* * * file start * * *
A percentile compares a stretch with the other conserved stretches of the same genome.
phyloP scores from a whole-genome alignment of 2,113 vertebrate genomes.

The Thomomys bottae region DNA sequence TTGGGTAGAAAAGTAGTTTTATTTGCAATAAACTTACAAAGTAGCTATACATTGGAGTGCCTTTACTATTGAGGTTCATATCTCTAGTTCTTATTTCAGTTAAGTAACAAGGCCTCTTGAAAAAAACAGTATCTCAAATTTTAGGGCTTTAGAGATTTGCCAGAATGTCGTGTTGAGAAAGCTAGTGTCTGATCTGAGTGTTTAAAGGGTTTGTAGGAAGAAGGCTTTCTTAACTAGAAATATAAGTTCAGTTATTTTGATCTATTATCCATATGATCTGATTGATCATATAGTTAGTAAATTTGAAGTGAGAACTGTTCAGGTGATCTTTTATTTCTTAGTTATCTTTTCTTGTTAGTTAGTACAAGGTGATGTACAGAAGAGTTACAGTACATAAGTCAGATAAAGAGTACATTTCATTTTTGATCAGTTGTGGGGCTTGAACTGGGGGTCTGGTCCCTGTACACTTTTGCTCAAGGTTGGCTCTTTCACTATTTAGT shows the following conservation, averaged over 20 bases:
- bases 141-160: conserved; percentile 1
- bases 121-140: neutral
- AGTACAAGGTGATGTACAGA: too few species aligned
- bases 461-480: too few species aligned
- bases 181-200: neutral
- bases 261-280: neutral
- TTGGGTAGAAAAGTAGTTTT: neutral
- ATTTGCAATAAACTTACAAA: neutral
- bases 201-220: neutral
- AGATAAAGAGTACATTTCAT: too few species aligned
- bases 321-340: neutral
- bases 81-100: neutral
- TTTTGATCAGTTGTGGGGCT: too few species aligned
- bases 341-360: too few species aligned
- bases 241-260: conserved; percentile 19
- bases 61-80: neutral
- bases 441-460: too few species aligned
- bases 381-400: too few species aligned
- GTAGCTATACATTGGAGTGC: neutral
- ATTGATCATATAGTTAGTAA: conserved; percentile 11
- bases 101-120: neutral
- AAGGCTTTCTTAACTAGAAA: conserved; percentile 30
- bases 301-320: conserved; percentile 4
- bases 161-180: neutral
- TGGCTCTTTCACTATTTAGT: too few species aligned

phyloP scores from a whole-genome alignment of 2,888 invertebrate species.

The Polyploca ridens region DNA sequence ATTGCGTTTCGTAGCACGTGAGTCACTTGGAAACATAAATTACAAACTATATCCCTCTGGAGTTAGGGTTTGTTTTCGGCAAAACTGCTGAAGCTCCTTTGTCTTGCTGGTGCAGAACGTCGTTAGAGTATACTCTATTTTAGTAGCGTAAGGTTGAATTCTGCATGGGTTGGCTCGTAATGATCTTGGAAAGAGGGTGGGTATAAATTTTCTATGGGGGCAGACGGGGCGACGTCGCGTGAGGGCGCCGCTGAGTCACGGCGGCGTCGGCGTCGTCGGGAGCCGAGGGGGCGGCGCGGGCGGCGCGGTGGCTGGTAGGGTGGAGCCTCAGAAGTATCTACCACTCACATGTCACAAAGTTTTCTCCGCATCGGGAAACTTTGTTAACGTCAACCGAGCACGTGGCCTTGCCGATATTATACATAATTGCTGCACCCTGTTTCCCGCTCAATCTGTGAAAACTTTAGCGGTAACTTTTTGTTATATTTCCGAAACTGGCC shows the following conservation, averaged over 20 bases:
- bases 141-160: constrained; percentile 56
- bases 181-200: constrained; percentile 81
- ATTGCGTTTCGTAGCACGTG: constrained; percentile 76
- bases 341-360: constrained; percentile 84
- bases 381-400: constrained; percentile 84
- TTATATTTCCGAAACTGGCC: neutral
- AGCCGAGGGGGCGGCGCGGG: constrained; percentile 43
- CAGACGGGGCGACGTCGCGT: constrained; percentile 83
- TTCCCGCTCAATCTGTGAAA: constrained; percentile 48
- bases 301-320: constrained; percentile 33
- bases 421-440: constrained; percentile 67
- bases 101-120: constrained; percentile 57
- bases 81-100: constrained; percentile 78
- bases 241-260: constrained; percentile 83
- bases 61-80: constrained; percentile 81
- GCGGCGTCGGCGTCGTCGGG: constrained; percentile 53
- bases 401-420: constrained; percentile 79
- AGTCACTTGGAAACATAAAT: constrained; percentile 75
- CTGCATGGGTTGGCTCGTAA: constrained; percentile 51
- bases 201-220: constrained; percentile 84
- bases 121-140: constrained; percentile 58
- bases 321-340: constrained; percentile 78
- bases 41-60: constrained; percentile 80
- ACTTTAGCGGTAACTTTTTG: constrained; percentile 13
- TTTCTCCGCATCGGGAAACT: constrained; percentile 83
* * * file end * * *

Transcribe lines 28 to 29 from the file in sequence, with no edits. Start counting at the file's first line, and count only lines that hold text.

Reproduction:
- TGGCTCTTTCACTATTTAGT: too few species aligned

phyloP scores from a whole-genome alignment of 2,888 invertebrate species.